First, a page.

No exaggeration, baby food grosses me out more than just about anything (this from the girl who spent a decade of her life scraping plaque sweaters off of people's teeth...go figure).
When Max was a baby, it didn't even occur to me that I could (or should) make his food myself.
Sadly, I wasn't a very confident new mom...when I should have been reveling in the early months, I was busy fretting and worrying that I was somehow screwing up.
Now that Maeve is beginning to eat solid food, I can't imagine not making it myself.
Bonus: I've gotten over my weird and inexplicable aversion to baby food.
Here are some simple tips and insight culled from close mom friends, a very helpful website, and my own instincts (although I am no expert, I'm definitely more confident this time around):
- Other than some dishwasher-safe BPA-free containers that can be frozen, I did not purchase any special equipment. My mom gave me a Cuisinart food processor years ago which has proven indispensible for making purees.
- Fruits should be steamed or baked prior to pureeing (they are easier to digest when cooked).
- It's so easy to toss a few well-scrubbed sweet potatoes in the oven (400 degrees for about 45 minutes or until fork-tender) in the morning while I am cleaning up/packing lunch for Max.
- Frozen organic peas are super-easy to steam, puree, and freeze...one bag yields about 5 generous 2oz servings, as opposed to jarred organic peas...last weekend I scoped out the baby food at WF and Earth's Best 2oz peas were 3/$2)
- Pureed lentils made Maeve gag...plain lentils aren't very palatable (even to a baby, apparently). Lentils cooked in no-sodium vegetable or chicken broth with a dash of cinnamon or ginger, however, is a hit.
- Ripe bananas can be mashed with a fork (duh)...easiest prep ever. I really don't get why anyone would buy jarred bananas.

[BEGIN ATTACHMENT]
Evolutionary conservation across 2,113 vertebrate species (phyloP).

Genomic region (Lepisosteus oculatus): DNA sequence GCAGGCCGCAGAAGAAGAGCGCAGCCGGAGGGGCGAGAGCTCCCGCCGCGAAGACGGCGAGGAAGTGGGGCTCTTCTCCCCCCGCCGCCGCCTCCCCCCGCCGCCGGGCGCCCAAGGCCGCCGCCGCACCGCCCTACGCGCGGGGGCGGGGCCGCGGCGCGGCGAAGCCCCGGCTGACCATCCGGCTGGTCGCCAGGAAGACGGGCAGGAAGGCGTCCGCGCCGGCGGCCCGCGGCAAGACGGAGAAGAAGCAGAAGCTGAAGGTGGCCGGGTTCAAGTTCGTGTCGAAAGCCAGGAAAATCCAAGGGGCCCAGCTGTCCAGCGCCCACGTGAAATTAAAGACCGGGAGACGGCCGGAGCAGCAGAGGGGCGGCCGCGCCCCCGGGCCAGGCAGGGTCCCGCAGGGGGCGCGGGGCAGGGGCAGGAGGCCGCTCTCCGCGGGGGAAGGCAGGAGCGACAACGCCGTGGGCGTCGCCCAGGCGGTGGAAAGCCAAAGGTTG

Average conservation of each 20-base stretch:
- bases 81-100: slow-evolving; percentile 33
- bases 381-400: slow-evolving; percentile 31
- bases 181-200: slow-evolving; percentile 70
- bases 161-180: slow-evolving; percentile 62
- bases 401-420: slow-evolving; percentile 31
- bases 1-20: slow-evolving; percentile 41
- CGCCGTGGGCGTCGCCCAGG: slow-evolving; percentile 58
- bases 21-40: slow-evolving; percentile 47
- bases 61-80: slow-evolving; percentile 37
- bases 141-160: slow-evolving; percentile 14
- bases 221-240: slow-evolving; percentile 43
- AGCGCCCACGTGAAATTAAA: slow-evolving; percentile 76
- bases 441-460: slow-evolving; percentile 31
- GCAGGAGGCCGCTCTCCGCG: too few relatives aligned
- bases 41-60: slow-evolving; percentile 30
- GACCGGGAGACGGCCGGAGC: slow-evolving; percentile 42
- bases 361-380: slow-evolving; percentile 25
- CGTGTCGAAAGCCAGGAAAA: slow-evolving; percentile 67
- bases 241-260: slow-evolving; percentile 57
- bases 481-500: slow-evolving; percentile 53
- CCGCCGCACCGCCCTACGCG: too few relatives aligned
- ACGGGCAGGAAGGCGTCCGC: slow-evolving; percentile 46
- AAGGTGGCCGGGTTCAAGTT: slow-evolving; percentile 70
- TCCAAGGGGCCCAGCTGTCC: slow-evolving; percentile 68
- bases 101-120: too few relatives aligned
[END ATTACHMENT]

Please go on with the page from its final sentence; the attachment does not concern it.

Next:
- A family-size jar of organic sugar-free apple sauce goes a long way when a serving size is only a few tablespoons (it is great mixed with oatmeal for baby).
- Plain whole milk Greek yogurt is excellent for adding a bit of calcium and protein to fruits or veggies (whole milk as a drink should be avoided until one year, but because yogurt has live active cultures and is more easily digested, it is fine for baby).
- Homemade soups (without added salt) are great for pureeing (veggie broth, lentils, sweet potatoes, spinach, and sweet peppers is an easy one).
- My baby happens to be (shamelessly) formula-fed and it is recommended that formula or breast milk be the main source of a baby's nutrition for the first year. Maeve still gets 20-24oz of formula per day in addition to a fruit with yogurt or grain for breakfast and a veggie for dinner. I haven't decided when or if I'll introduce meat to her diet. Because of my family history of heart disease, I am treading closer and closer toward a plant-based diet for myself and would like to find out more about how that could potentially benefit my children, too.
- Maeve is sitting very well with support and is clearly interested in food. We follow her lead and feed her until she shows any sign of disinterest. As she becomes more adept in her fine motor skills, I'll be happy to let her feed herself.
- In spite of my aforementioned aversion to Baby Food Mess, I am abandoning my tendency to want to clean every dribble and splat of food from Maeve's face and high chair. Babies need to explore their food and learn through their senses...we are not doing her any favors by meticulously scraping her chin with a spoon or discouraging chubby little fingers from swirling peas all over her tray.
Especially this cutie: